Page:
Hard work not over for international seabird protection

The recent Western & Central Pacific Fisheries Commission in Bali Indonesia proved to be a mixed result for Forest & Bird’s seabird advocate and BirdLife International representative, Karen Baird.
 
Accidental capture of birds by longline fishing vessels is one of the biggest threats to albatross survival worldwide. Karen Baird attended the commission meeting this month strongly advocating for measures to protect our seabirds in both the Northern and Southern hemispheres from accidental by-catch from longline fishing.
 
“Larger vessels have been required to use 2 methods of mitigation to reduce seabird bycatch since 2014. This year we achieved a breakthrough in the northern hemisphere – now small vessels less than 24m long are required to use one seabird bycatch mitigation method, so species that migrate there from NZ such as Flesh-footed shearwater will be better protected, alongside north Pacific albatrosses. The new measure for the smaller boats will come into effect from January 2017.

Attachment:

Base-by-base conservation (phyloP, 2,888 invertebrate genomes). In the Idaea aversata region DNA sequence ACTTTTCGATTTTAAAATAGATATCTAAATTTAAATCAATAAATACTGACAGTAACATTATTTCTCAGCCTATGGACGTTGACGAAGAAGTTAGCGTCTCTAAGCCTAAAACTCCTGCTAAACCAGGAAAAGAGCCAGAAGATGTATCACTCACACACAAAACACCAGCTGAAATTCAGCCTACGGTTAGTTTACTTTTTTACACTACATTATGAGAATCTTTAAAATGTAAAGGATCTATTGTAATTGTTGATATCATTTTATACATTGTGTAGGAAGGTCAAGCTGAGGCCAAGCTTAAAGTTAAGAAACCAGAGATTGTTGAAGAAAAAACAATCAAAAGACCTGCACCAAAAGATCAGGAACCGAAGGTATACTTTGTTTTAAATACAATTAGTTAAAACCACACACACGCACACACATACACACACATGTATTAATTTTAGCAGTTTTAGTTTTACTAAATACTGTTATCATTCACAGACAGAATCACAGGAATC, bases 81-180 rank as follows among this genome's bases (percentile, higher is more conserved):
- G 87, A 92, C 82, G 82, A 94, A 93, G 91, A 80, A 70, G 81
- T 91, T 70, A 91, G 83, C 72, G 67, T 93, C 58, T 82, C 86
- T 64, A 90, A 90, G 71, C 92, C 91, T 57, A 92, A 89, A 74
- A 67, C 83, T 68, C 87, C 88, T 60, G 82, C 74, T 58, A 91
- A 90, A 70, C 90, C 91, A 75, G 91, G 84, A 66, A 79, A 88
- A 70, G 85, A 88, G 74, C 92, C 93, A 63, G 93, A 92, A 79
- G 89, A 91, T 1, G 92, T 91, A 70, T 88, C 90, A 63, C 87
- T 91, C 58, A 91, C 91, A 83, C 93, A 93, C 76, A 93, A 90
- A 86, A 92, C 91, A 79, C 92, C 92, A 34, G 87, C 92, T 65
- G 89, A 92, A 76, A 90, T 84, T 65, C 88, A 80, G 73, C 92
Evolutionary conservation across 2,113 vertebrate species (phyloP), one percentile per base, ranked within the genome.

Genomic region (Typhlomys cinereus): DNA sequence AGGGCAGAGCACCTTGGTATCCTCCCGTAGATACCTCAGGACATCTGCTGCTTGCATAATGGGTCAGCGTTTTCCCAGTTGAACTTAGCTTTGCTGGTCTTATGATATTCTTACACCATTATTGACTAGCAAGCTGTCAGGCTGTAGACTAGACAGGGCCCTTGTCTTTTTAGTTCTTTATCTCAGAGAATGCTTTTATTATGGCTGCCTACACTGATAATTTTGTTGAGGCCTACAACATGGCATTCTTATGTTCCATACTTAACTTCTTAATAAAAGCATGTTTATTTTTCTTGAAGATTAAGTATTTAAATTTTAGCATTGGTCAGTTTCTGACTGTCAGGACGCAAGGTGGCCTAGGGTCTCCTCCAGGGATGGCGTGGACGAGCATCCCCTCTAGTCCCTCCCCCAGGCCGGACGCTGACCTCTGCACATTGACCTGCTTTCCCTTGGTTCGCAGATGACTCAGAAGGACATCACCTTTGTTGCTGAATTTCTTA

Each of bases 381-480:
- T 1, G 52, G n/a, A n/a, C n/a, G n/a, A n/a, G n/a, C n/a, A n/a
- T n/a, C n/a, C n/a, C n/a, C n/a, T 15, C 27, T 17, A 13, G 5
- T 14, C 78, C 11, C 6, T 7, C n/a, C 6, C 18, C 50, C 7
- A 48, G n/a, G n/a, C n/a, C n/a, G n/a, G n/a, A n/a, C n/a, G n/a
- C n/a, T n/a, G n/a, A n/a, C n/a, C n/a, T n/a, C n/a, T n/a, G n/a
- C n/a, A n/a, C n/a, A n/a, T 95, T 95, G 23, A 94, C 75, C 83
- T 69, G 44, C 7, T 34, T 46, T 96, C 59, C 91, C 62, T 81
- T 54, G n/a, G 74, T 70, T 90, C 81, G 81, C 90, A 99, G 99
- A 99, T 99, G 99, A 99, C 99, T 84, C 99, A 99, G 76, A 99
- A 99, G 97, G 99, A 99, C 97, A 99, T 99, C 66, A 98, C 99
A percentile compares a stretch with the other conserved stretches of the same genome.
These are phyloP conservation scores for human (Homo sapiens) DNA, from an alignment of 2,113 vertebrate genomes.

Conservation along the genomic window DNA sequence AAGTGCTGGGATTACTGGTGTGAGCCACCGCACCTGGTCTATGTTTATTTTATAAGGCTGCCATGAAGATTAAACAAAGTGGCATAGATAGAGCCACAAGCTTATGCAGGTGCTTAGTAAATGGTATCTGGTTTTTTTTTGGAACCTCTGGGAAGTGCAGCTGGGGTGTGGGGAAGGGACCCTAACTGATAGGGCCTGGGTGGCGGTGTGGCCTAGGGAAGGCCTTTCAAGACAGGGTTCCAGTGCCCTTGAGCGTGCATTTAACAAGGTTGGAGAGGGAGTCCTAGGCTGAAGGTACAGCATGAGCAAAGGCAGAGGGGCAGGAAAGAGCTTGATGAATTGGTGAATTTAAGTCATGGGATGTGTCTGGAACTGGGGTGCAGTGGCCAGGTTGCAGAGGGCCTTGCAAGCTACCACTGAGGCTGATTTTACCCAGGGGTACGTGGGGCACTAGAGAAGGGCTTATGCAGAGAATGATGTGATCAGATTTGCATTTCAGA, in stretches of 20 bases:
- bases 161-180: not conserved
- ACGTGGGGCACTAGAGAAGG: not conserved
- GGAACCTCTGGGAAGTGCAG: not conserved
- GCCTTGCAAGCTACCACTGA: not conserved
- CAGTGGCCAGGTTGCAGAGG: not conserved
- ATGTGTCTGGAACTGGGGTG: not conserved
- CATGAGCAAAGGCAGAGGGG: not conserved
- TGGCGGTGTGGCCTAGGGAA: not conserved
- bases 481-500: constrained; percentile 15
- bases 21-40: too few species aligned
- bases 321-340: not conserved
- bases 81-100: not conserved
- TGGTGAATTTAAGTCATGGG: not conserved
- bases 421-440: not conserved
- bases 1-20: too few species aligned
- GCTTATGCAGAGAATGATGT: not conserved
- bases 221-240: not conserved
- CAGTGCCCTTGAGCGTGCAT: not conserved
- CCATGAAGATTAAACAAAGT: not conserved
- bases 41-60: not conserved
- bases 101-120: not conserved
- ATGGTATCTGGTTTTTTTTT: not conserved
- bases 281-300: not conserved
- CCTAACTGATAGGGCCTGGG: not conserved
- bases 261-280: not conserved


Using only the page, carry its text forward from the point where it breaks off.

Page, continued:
Despite this positive progress in the north, no gain in the southern Hemisphere this time round, “ said Karen Baird.
 
Two proposals were submitted to improve the Conservation and Management Measure for seabirds at this year’s Commission meeting. Both were the result of 2 years of work by BirdLife International. One was for the north Pacific and one for the south Pacific, both to fill gaps where the available science indicates that mitigation is needed.
 
“Unfortunately, agreement could not be reached on acceptable measures to protect vulnerable seabirds between 25°S and 30°S in the Southern hemisphere.”
 
I think there may be practical issues in particular for some Pacific island Countries to adopt mitigation measures at this time, however we hope these can be resolved over the coming year and a measure can be introduced for adoption at the next Commission meeting”.
 
BirdLife is very pleased to finally have protection for seabirds required on all vessels in the north Pacific,” said Karen Baird, “but long term we would like to see 2 measures required on small vessels and it’s not over yet.
 
“There is more work to do from all participating countries to find agreement, and ensure seabirds are protected from accidental by-catch,” Said Karen Baird.
 
Forest & Bird is a partner of BirdLife International.